Leigh Young’s life changed dramatically on June 13, 2017.
It started as a normal enough Tuesday, but the day quickly took a turn for the worse: She got into a serious car accident. She broke both of her femurs as well as her knees and ankles. Her upper body wasn’t spared. She painfully dislocated her left wrist.
It’s an understatement to say that Leigh is lucky to be alive.
After the accident, she had to undergo six different surgeries — three on her left leg, one on her right leg, one on her ankle, and one on her wrist. She then spent two weeks in the hospital, followed by a two-month stint at an in-patient rehab facility. There, she slowly learned to regain movement in her lower body.
Life After the Accident
After doctors released her from the rehab facility, Leigh brought her at-home rehab management to the Witham Family YMCA, which provides a slew of health, wellness, and rehabilitation classes.
She tackled her recovery journey head-on with the help of the Witham YMCA in November 2017. She came to the facility twice a day in her wheelchair. At the beginning of her rehab, Leigh could barely extend her knees, and her husband Robert was worried about how that would impact her overall health.
But she continued to exercise regularly, using a Nustep machine to increase her mobility. This machine helps those who are rehabilitating after joint surgery by simulating the motion of walking.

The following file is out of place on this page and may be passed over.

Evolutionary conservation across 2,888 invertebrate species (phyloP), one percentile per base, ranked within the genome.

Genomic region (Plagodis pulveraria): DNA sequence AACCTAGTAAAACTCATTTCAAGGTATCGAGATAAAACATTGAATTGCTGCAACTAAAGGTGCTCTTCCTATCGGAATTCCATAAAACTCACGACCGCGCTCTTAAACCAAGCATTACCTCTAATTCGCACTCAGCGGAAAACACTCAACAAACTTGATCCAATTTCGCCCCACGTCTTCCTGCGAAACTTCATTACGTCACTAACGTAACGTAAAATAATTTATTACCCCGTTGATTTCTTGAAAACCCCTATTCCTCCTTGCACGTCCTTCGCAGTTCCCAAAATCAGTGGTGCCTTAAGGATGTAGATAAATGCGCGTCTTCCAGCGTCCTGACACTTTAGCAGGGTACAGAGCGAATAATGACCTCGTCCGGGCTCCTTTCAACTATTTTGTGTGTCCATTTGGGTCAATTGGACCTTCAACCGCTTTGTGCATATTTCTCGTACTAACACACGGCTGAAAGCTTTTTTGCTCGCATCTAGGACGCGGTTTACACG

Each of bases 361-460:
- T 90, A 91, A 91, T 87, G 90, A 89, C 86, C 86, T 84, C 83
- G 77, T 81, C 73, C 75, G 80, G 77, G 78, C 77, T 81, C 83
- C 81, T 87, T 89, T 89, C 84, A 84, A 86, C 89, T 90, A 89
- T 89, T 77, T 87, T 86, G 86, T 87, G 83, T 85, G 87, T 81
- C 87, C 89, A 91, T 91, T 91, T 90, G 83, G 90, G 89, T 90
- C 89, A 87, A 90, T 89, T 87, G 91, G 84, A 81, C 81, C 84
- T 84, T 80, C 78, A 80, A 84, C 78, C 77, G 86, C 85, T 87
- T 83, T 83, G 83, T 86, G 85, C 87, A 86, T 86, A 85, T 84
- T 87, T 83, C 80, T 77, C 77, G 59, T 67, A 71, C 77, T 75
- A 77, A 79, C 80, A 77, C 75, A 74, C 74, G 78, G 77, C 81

Perseverance, a positive attitude, and a positive atmosphere led to noticeable progress. After months of work, Leigh graduated to using other machines at the YMCA. Eventually, she began moving with the assistance of a walker — and then with just a cane.
Leigh continues with her two-a-day workouts at the YMCA’s wellness center and has made so much improvement that she is sometimes even found walking without a cane.
Perseverance in Recovery
Leigh has become an inspiration to the staff and members at the Y, who have witnessed the hard work she put into regaining her mobility.
Leigh says that her workouts have helped immensely with rehabilitation after the car accident. But most importantly, the encouragement of members and staff at the facility have made the biggest difference in her recovery.
Leigh and Robert said that this process taught them a lot about how uplifting it is to work with people who cheered on their successes every step of the way. They said rehabilitating at the Y also showed that the cumulative effect of minor progress leads to bigger successes. “If you can’t see the little steps — the little bit of progress each day — then you can’t see the big steps.”
To make an online contribution that will help people like Leigh, visit indymca.org/annual-campaign-support.